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Leading research universities not doing enough for global health

QMUL ranked 19th out of 25 based on their commitment to global health

Universities Allied for Essential Medicines (UAEM) and Medsin-UK launched the first UK University Global Health Research League Table last month ranking the UK’s top-funded universities research. The rankings were based on their commitment to global health research, including research in neglected diseases that affect primarily the world’s poorest.

It was revealed that QMUL ranked 19th out of the 25 universities included. The low ranking was caused by the university only investing a small proportion of their research money in global health research. Oxford University, the London School of Hygiene and Tropical Medicine and Imperial College lead the rankings but, outside the top five, universities undertake little global health research in proportion to research budgets. Of the 25 leading UK research universities, only seven have committed to making their discoveries accessible in developing countries.

Despite widespread university policies aimed at making research freely available online, the results of these efforts seem to have had mixed success. On average, 82% of research output across the 25 universities could be classified as free-access, however some universities were as low as 60%.

Dzintars Gotham, coordinator of the University Global Health Research League Table, said: “Our universities are in the unique position to work in the public interest. Their mission is to maximise societal gain through their research. But for universities to live up to their aspirations, they need to lead in equitable research. By investing in the areas of greatest need and sharing the benefits of our research, universities can ensure our research successes have the greatest impact possible.”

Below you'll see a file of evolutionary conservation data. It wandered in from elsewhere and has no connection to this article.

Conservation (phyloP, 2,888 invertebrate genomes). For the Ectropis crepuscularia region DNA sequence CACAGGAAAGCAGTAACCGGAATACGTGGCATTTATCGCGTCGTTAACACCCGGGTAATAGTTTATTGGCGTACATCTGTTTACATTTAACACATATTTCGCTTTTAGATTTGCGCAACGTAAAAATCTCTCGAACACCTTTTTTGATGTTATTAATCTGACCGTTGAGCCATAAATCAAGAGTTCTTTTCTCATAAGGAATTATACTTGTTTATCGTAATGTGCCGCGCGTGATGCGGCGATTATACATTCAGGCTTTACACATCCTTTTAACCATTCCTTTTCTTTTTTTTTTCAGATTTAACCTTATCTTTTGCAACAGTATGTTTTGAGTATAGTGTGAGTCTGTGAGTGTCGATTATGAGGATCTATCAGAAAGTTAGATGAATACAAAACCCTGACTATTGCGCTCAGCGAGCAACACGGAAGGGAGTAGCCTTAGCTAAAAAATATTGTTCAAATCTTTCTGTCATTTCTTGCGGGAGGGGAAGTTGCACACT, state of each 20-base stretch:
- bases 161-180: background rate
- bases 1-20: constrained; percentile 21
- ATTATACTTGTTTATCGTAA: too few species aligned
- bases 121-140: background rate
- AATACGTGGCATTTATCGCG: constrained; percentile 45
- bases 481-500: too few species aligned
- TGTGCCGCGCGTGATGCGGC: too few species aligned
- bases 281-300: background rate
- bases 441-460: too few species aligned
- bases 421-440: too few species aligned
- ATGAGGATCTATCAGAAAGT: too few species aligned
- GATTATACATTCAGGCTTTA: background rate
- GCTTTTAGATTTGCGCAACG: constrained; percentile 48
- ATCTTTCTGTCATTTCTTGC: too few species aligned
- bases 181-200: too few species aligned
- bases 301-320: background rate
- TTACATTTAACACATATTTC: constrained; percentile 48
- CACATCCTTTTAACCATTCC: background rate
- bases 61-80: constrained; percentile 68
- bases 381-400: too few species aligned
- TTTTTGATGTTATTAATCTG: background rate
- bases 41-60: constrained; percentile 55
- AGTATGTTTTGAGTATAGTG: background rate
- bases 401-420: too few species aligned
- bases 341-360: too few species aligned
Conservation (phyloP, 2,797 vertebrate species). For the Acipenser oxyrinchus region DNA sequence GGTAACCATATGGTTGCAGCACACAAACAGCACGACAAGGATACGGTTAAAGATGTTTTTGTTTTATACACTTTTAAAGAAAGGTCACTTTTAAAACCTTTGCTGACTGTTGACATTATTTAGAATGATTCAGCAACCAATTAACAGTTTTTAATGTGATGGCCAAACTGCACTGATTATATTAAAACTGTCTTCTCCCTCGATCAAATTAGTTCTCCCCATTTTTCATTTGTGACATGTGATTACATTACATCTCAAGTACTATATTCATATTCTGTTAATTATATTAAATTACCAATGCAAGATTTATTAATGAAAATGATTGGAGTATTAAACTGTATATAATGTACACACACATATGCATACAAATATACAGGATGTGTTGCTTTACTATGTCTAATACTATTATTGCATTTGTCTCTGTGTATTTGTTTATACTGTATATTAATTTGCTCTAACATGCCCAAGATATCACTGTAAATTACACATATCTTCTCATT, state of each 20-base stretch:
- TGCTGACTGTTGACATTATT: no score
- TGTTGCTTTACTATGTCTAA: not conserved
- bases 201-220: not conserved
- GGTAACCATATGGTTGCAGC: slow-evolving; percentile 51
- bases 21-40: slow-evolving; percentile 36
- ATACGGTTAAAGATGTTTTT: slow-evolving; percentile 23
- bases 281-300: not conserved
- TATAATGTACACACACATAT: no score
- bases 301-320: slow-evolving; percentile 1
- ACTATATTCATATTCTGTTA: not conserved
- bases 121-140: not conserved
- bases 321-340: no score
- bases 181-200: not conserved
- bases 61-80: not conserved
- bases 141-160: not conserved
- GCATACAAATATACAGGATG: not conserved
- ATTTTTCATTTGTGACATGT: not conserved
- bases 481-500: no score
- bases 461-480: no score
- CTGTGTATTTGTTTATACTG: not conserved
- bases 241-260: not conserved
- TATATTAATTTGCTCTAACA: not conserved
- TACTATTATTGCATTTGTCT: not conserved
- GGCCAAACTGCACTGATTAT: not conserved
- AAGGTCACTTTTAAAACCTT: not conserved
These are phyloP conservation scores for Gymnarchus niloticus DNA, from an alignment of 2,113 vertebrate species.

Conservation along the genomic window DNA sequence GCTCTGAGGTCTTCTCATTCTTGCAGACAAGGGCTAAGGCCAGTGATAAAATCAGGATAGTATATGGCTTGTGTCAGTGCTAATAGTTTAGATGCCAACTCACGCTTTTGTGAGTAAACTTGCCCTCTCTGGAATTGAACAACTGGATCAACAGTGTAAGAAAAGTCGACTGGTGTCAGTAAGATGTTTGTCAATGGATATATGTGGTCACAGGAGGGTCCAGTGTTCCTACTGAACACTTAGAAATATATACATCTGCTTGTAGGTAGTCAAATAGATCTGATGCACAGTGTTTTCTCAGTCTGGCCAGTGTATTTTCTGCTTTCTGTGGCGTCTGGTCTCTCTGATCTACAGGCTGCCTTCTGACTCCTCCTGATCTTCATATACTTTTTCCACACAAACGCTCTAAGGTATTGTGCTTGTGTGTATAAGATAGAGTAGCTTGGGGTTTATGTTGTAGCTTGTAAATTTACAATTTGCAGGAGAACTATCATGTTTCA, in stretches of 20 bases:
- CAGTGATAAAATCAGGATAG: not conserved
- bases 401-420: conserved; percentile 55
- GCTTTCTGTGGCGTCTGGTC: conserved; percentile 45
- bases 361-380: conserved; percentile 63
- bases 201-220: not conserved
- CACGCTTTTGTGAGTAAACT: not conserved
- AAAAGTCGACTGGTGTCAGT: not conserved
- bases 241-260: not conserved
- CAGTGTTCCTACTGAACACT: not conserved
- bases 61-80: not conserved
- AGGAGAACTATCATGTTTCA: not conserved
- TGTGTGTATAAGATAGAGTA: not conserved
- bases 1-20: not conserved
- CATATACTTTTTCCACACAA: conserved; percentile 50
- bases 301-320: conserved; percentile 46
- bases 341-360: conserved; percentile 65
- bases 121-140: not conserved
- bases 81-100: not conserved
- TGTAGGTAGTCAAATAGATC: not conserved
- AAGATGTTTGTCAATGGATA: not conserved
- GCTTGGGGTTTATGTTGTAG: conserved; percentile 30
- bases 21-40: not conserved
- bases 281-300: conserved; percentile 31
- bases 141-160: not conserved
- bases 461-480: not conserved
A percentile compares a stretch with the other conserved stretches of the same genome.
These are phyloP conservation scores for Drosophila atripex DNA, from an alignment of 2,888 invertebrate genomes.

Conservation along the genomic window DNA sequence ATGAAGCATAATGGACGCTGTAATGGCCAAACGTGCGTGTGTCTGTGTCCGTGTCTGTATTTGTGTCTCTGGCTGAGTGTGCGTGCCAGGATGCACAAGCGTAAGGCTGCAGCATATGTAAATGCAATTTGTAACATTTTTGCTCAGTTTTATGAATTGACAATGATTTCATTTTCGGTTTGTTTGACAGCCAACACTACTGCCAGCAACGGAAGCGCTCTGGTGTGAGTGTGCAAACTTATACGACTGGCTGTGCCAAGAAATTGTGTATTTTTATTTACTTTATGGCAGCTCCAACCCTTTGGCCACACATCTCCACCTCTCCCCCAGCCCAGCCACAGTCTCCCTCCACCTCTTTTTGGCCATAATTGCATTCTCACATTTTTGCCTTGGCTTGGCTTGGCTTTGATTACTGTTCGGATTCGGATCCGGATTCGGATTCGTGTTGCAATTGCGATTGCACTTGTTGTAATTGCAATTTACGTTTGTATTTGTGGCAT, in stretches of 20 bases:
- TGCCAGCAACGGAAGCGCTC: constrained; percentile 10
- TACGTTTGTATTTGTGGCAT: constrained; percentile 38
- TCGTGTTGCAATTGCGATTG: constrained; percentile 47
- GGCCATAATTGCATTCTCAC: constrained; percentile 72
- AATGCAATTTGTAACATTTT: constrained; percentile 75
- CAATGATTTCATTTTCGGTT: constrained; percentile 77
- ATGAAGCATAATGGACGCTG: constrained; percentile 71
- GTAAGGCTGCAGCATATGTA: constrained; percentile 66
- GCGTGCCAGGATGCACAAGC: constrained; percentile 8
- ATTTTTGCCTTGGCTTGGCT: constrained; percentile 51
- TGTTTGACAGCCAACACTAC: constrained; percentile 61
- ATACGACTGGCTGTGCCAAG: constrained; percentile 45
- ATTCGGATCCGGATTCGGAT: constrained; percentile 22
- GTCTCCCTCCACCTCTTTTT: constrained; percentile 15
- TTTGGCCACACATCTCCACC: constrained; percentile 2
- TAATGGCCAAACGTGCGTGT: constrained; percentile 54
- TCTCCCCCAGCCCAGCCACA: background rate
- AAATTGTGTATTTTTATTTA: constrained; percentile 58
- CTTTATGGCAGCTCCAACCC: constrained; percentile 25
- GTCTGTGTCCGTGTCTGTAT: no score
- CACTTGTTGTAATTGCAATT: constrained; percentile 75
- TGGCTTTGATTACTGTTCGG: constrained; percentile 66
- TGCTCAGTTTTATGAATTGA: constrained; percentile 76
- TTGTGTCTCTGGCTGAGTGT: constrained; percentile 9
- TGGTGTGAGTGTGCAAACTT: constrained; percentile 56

Co-president of Medsin Barts, part of a national organisation who supported the project, said: “The results have revealed that QMUL is not doing enough, and it’s our responsibility as QM students to try and push for a rise in investment and increased access to research. We hope with the release of these results, QMUL will strive to improve their position and work towards advancing in areas where research is needed the most.”

While more than 30% of new drugs are developed at universities, cost is a persistent barrier to accessing medication in the developing world. Policies that make research publicly available and medicines affordable in developing countries are key to having a greater impact on global health. Universities can use socially-responsible and cost-effective licensing to make sure that medicines, vaccines and diagnostics they develop are affordable in the developing world. Policies for using this approach have been adopted by over 40 universities worldwide, including Harvard, MIT and, most recently, University College London.

Nobel Laureate Sir John Sulston endorses the league table: “By making biomedical discoveries open to all wherever possible, by ensuring that they are licensed in a socially responsible way and by addressing needs of the poorest people, a university can make a unique contribution to global health.  Nobody loses from such policies – everyone wins – and universities that adopt them become stronger and more attractive to the most able students.”

Paul Farmer, co-founder of Partners In Health, warned: “now more than ever, students, faculty, and broader university communities need to hold their institutions accountable for implementing policies that will increase access to life-saving essential medicines and medical technologies, for conducting research on the world’s most neglected health needs, and for empowering communities worldwide to strive to do the same. The league table is a key advocacy tool for driving forward this change.”

The full results are available online at

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